QF2: Mitch Evans vs. Norman Nato
In the group stage Nato had been the faster - Evans was not going to let that sit. The Jaguar driver put in a good first sector and established a small lead. Sector 2, on the other hand, went to Nato, so that the two were almost level again. In the final sector, the Frenchman sensationally opened up a lead of more than three tenths of a second over his long-time friend, knocking him out of the race for pole position - both Nissans (against each other) through to the semi-finals!
QF3: Edo Mortara vs. Jake Hughes
Mortara and Hughes were absolutely on a par in the first sector. But then Mortara made a small mistake that cost him a good three tenths of a second. McLaren driver Hughes was able to extend his lead even further in the final section of the track and moved into the final four without any danger. That left three Nissan cars in the semifinals.
QF4: Sergio Sette Camara vs. Max Günther
Sette Camara opened the final quarter-final with a strong first sector that was minimally faster than Günther's. Then the German (like his teammate) also made a mistake in the second sector and lost a good four tenths in the Nouvelle Chicane. In the end, Sette Camara brought a lead of 36 hundreds of a second to the finish line. However, the Brazilian had waited at the wrong traffic lights on his way out of the pits and thus blocked Günther, preventing him from crossing the line at the green light. Race control thus deleted the time of the Nio 333 driver - ensuring Günther eventually got through to the semifinals.
SF1: Norman Nato vs Sacha Fenestraz
After a lengthy interruption during which the race organizers made their decision regarding Sette Camara, the first semi-final between the two Nissan drivers finally began. Sector 1 went clearly to Fenestraz, in the second section both were on par. By the end of the lap, Fenestraz had built a lead of almost half a second and clearly outpaced his teammate. His lap time of 1:28.773 minutes also meant a new track record.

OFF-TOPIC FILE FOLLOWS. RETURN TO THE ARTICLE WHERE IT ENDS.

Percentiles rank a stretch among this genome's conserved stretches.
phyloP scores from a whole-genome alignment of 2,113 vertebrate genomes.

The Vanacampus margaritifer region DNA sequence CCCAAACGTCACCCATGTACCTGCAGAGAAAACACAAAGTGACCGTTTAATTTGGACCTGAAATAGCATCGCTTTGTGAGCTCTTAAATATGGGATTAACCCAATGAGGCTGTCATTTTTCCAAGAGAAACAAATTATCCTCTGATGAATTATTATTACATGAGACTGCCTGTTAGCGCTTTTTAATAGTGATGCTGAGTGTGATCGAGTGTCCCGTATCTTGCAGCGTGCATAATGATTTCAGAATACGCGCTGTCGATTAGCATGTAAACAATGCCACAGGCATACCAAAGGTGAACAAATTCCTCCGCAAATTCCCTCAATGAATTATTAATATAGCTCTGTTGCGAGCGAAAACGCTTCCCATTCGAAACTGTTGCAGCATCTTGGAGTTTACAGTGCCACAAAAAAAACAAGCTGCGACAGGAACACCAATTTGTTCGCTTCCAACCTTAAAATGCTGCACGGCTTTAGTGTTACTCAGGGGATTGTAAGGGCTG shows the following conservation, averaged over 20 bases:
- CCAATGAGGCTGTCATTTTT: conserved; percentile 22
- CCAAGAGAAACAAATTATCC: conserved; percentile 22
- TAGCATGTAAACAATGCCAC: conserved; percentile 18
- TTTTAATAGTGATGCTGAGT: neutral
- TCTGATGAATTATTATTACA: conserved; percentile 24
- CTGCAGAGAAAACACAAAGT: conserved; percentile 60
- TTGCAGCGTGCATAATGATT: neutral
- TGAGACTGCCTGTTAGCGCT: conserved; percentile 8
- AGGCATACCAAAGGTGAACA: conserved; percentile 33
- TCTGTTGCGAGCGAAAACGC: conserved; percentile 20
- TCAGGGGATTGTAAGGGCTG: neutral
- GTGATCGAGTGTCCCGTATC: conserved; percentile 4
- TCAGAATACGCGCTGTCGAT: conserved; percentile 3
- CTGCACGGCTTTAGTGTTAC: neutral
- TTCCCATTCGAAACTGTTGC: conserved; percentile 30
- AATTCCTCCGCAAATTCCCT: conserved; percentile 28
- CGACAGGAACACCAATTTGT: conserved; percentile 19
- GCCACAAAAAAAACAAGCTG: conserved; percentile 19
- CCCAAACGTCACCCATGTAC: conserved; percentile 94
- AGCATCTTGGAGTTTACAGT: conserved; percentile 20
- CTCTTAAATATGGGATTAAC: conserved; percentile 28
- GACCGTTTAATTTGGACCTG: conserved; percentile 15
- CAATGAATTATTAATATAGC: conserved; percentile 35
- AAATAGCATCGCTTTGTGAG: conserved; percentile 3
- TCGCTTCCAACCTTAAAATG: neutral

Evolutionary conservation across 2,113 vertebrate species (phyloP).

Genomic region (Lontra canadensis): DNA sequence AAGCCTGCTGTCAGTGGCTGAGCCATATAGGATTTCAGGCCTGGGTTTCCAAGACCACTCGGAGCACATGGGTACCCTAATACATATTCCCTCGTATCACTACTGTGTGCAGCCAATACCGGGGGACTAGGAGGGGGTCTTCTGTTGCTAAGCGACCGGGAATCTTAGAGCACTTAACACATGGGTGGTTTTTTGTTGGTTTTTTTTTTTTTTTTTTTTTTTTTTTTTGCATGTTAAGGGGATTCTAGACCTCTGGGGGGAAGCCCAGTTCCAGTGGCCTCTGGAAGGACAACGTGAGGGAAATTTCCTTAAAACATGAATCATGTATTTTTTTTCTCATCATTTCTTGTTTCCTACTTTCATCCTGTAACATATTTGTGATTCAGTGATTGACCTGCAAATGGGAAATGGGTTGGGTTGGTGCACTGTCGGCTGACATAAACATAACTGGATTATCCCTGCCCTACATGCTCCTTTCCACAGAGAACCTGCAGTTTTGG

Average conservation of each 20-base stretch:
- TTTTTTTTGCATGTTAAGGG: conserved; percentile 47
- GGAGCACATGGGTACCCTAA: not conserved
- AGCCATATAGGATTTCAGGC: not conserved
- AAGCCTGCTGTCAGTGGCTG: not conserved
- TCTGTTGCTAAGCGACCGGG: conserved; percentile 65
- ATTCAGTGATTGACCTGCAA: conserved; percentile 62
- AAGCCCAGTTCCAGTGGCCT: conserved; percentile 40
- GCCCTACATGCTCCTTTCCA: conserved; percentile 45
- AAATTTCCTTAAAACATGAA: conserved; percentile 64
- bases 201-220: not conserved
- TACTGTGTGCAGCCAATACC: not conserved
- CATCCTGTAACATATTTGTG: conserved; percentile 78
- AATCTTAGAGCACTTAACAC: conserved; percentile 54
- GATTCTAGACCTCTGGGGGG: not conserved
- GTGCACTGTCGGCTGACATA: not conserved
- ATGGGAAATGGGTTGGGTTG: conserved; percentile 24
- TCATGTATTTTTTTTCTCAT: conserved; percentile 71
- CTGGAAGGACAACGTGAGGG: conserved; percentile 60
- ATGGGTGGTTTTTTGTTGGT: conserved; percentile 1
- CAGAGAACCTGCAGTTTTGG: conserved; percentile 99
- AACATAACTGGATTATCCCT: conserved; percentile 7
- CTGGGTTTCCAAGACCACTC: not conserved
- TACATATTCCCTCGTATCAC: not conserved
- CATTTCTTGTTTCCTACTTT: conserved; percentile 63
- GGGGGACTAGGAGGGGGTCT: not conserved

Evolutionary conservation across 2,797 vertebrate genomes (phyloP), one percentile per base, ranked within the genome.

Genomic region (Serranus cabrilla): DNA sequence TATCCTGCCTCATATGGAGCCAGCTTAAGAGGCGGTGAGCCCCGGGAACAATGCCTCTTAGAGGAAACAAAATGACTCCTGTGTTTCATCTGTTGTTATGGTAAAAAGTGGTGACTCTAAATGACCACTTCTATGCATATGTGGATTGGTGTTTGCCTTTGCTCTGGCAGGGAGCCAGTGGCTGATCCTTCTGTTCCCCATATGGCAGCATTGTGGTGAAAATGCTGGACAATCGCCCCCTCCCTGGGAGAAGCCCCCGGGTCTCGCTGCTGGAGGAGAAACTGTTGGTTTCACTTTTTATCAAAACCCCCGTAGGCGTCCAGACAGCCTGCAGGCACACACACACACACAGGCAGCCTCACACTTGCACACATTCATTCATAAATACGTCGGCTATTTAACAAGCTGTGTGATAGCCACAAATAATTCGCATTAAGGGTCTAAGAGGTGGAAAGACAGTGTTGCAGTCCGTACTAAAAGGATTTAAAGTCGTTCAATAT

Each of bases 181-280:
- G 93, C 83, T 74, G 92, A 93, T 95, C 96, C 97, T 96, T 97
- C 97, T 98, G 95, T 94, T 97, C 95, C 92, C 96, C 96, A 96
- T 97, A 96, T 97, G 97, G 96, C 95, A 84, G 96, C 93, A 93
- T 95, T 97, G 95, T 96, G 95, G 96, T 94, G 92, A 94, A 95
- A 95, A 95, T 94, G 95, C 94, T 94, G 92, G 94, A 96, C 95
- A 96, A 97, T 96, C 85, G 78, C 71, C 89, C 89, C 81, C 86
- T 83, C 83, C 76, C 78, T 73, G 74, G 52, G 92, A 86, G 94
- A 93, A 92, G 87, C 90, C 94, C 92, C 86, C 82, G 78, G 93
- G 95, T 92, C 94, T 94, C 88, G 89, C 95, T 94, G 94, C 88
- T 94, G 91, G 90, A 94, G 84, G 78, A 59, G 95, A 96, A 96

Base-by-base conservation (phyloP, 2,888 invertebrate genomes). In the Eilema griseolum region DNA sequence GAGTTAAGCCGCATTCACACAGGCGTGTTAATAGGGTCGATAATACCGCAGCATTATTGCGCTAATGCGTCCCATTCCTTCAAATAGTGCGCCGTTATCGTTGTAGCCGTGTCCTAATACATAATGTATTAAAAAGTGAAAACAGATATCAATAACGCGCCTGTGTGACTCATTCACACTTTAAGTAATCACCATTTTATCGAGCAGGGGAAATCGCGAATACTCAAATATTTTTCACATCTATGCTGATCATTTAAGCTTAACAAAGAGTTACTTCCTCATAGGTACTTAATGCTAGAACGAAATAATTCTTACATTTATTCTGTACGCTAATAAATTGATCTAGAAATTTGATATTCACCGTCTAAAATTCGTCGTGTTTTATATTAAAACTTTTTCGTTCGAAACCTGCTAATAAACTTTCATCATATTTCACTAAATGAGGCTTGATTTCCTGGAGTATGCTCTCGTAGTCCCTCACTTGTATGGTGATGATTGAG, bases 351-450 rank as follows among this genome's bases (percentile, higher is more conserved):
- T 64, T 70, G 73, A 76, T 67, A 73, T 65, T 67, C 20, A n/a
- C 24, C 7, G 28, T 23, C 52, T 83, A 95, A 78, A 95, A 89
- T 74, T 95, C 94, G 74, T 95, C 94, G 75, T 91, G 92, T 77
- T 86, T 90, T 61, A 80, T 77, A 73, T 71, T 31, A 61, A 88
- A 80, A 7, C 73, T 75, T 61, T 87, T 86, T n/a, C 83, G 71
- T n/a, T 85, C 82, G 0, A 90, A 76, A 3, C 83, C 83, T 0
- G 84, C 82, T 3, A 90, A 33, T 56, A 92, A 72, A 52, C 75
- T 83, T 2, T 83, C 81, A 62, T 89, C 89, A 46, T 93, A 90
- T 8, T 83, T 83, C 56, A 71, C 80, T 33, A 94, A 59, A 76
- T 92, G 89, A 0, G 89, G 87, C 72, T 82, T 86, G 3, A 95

SF2: Max Günther vs. Jake Hughes
In the second semi-final, Hughes got the better start of the lap. And it didn't get any better for Günther: Again, the German lost more than three tenths of a second in the second sector! In sector 3, both were about the same speed. The bottom line was an advantage of more than half a second for Hughes on the time monitor. The Briton thus went through to the final.
Final: Jake Hughes vs. Sacha Fenestraz
In the direct duel for pole position, the two rookies of the 2023 Formula E season met (although Fenestraz had already contested two races in Seoul in 2022). Sector 1 went to Hughes with a minimal lead. However, the McLaren driver lost more than two tenths in the second section of the circuit by missing the chicane at the exit of the tunnel and having to shortcut. So Fenestraz finished his lap with confidence and secured what was supposed to be the second pole position of his still young Formula E career.
The fact that the Nissan driver was "under investigation" was still shown on live TV. But it was not until more than an hour later that the race organizers made their decision. Fenestraz lost his pole position to Hughes, although both had received a penalty: Fenestraz's lap time in the final was cancelled because he had used more than the maximum allowed 350 kW. Hughes' lap time, on the other hand, was deleted because the Briton had left the track in the "Nouvelle Chicane".
The order in which the drivers took to the track was supposedly the only thing that decided the order on the starting grid. The Monaco race starts on Saturday afternoon at 3 pm (CEST).